7 Replies Latest reply on Aug 6, 2013 9:19 AM by R V

    Inventory Script error in v8.3.01

    R V

      Hi folks,

       

      I want to share some "insight". Maybe it's worth including this in the knowledge-base as a document for future reference.

       

      Here we go.

       

      After upgrading BDSSA to v8.3.01 I ran the Inventory Template import script on our application server for upgrading the Linux templates. This went well and I exited the installer-script.

       

      After that I wanted to restart the import-script (i.e. load-bl-inventory-templates.nsh) to finish work for the non-Linux-OS-Templates but I got the following message:

       

      blasadmin now running against deployment: _template

      [FileServer]

      [06 Jun 2013 19:06:03,926] [main] [ERROR] Unable to read data: No DB information available.

      ERROR: Could not find fileserver location:  //

      Please check if blasadmin show FileServer all works on the command-line.

      Fix this issue and re-run inventory template installer.

      Trying to find out what happend i wanted to run "blasadmin show fileserver all" - I got the following message:

       

      blasadmin now running against deployment: default

      [FileServer]

      [06 Jun 2013 19:07:41,886] [main] [ERROR] Unable to read data: No DB information available.

      A similar output I got from  "blasadmin show database all":

       

      blasadmin now running against deployment: default
      [Database]
      [06 Jun 2013 19:08:04,657] [main] [ERROR] java.sql.SQLRecoverableException: IO Error: Got minus one from a read call

      At first I got not idea what could be the reason for all this.

       

      The day after we got knowlegde of an incident from the Oracle-team. They could not "su - oracle" because of messages like:

       

      blhost:/dev # su - oracle
      /etc/profile[12]: /dev/null: cannot create [Permission denied]
      /etc/profile[41]: /dev/null: cannot create [Permission denied]

      ... and some of these more...

       

      The SysAdmins found that the character special device file /dev/null wasn't there any longer - instead we had a really normal file named "null" in the /dev-directory. And we asked: who or what was responsible for that? The time of the incident and the time of the InventoryTemplate-load-script-run were very close to each other.

       

      And so I did in one terminal:

      # while true; do ls -l /dev/null; sleep 1; done

       

      which showed:

      crw-rw-rw- 1 root root 1, 3 Jun  7 09:45 null

      crw-rw-rw- 1 root root 1, 3 Jun  7 09:45 null

      crw-rw-rw- 1 root root 1, 3 Jun  7 09:45 null

      [over and over again - yeah, really ;-) ]

       

      and in another terminal I ran:

      # load-bl-inventory-templates.nsh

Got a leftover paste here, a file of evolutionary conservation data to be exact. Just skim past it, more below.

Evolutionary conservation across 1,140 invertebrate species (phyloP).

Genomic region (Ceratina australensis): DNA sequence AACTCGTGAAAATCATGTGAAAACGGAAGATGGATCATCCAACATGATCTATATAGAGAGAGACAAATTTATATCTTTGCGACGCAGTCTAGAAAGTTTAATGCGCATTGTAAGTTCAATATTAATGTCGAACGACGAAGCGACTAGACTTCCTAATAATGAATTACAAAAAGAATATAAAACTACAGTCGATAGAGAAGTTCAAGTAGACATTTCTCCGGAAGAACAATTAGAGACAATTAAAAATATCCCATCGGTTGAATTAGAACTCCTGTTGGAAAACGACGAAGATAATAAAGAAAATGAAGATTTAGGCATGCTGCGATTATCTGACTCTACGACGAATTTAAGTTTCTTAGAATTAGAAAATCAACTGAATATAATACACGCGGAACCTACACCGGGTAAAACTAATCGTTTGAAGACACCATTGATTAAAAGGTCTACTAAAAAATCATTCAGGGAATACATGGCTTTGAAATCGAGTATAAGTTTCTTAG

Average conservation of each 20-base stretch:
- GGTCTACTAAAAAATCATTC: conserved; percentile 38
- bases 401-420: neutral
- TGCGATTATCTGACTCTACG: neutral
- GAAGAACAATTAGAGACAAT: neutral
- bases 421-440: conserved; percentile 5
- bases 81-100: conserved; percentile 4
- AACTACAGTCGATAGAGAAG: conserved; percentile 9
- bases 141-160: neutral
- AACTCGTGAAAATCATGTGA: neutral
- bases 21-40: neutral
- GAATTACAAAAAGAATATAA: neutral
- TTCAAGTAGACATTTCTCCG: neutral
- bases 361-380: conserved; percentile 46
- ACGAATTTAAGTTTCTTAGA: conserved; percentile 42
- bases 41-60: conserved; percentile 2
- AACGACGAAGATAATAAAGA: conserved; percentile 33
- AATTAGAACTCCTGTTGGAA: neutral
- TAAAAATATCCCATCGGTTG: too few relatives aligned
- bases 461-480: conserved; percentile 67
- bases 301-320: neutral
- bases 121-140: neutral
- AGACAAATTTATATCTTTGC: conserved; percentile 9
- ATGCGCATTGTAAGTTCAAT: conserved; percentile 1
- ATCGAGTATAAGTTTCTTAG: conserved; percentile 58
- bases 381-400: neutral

chose "Linux-Templates" (or some similar named entry) to enter the Linux-Templates into th BL-DB

       

      and suddenly when the load-script came to an end we got:

      /bin/ls: null: No such file or directory

      /bin/ls: null: No such file or directory

      -rw-r----- 1 root root 63 Jun  7 09:46 null

      As you can see - just a normal file created presumably by some output redirection to a - at that moment non-existent - file named "null".

       

      We rebuild our device-file - we had to to this in a semicolon-separated way, so no process could create the "normal" null-file again:

       

      # rm /dev/null; mknod /dev/null c 1 3; chmod 666 /dev/null

       

      And all went well again. We ran the load-bl-template-inventory.nsh-script in another environment and for all OS - and the result was always the "normal null file" instead of the character-special-device-null-file.

       

      And here comes the solution (aka root-cause):

      in the Inventory-Templates.zip we have: bsara-reports-scripts/content-loader-pdq.nsh

       

      and content-loader-pdq.nsh contains (hera including line-numbers for clearity):

         3015 OS=`uname -s`
         3016 if [ "$OS" != "WindowsNT" ]
         3017 then
         3018         NULL=/dev/null
         3019 else
         3020         NULL=NUL_file
         3021 fi
      

       

      and at the very last two lines:

       

         3171 # Cleanup
         3172 rm -f "$NULL"
      

       

      You got it? On Windows a normal file is used to catch all output from the various commands inside with "2>$NULL". And of course it's a good idea to delete this - ON WINDOWS.

       

      On Linux it's a very bad idea to delete /dev/null.

       

      A ticket is open - but as this will take some time to come around - I just suggest this article. Of course you could give me a "Like" (if you like it) ;-)

       

      Best regards,

      Reinhard

       

      Nachricht geändert durch Reinhard Vielhaber: just changed formatting of shell-commands and script